A former teacher, special needs teacher and headteacher, Debbie has campaigned extensively over many years to achieve national, research-informed, systematic synthetic phonics teaching in primary schools. As a representative of the UK Reading Reform Foundation (former editor of the RRF newsletter, founder of the RRF website and Honorary Committee Member), she advised the British Government for the parliamentary inquiry ‘Teaching Children to Read’ (March 2005) and she helped to inform Sir Jim Rose’s ‘Independent review of the teaching of early reading’ (Final Report, Jim Rose, March 2006).
In 2012, Debbie was awarded an MBE in the Queen’s New Years Honours List for services to education.
Debbie is known to be a controversial and inspirational speaker and has spoken alongside Sir Jim Rose at literacy conferences.
She currently provides phonics consultancy services internationally including training in schools and universities. Debbie has written many challenging and informative articles for educational magazines and parents’ magazines, and for many years she has provided highly practical advice for parents, teachers, teacher-trainers, politicians, publishers, manufacturers and television programme producers. She is author of the online Phonics International programme for all ages (Phonics International Ltd) and phonics consultant for the Oxford Reading Tree Floppy’s Phonics Sounds and Letters programme designed for infants (Oxford University Press).
Debbie is currently a member of the Developmental Disorders of Language and Literacy (DDOLL) Network Group and a founding member of the International Foundation for Effective Reading Instruction as she strongly recognizes the value of international connections and the need for further campaigning to raise awareness of the ‘disastrous disconnect’ between research findings and actual teaching and provision for learners. Various researchers, politicians and governments have already played their part to formally and legally embed and promote research-informed teaching practices – but much more is required to guarantee high-quality, evidence-informed teacher-training and continuing professional development, and to promote delivery of effective literacy instruction for every child in every classroom – regardless of any learning difficulties or challenges arising from learning English as an additional language.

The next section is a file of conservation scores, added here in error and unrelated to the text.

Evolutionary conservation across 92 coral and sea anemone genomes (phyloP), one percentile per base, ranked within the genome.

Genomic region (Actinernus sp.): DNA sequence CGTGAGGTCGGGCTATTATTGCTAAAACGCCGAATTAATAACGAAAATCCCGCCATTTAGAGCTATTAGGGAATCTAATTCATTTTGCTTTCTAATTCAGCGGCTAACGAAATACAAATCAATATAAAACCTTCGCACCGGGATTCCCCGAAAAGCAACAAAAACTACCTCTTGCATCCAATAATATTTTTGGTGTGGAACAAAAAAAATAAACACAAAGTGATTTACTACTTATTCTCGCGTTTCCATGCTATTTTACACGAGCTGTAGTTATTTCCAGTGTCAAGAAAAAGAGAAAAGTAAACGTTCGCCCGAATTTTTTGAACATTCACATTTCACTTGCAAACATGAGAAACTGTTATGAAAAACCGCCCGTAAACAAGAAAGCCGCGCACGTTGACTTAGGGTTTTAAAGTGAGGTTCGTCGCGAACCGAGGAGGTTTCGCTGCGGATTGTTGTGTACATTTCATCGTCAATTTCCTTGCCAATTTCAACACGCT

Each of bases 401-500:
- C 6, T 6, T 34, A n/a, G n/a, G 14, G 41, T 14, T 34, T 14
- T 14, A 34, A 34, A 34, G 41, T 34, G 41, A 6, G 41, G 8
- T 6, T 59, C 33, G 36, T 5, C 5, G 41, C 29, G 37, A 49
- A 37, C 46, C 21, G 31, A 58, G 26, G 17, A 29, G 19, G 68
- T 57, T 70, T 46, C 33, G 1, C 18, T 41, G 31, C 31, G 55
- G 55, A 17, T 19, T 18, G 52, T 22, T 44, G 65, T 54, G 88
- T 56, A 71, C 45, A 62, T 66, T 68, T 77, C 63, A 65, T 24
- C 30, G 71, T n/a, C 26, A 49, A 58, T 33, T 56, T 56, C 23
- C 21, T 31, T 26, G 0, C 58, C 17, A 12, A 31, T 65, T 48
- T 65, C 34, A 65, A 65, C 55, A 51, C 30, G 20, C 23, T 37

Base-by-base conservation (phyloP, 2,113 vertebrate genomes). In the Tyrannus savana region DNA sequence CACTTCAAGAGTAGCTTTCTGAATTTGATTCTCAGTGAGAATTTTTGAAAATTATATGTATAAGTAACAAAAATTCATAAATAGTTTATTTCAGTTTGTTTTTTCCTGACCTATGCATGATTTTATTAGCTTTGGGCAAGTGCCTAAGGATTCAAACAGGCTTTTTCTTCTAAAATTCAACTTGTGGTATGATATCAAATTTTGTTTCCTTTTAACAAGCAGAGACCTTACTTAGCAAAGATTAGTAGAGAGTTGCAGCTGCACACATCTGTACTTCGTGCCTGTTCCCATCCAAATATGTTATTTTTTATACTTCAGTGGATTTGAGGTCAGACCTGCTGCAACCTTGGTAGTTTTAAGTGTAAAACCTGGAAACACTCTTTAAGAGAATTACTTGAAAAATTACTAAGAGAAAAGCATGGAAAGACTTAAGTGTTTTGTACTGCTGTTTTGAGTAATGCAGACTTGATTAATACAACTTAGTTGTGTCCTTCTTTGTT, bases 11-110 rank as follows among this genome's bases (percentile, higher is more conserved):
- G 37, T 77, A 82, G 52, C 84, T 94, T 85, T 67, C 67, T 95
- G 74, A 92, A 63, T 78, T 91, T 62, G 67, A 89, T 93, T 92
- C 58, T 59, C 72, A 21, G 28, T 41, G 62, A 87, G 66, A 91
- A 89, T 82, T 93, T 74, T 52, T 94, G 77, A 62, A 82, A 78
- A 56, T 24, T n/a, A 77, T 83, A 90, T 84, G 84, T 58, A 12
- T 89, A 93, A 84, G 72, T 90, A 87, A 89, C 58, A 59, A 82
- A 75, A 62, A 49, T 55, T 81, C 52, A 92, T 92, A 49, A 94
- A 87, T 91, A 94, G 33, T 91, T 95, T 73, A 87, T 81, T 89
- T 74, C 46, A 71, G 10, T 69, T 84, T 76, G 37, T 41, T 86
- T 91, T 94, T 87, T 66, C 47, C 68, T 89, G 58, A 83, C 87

“There is great need to work harder still, on an international level, to ensure that teaching in all settings where English is taught for reading and writing is based on what we know, to expose where research-informed reading instruction is yet to be promoted or established, and to provide practical information and support for those who are really trying hard to be the best teachers of reading and writing that they can be. Where phonics is concerned, my view is that the starting point is understanding the ‘alphabetic code’ through a visual aid that makes the code ‘tangible’. The ‘Alphabetic Code Chart’ should be as well-established as the notion of ‘The Alphabet’.” Debbie Hepplewhite, March 2015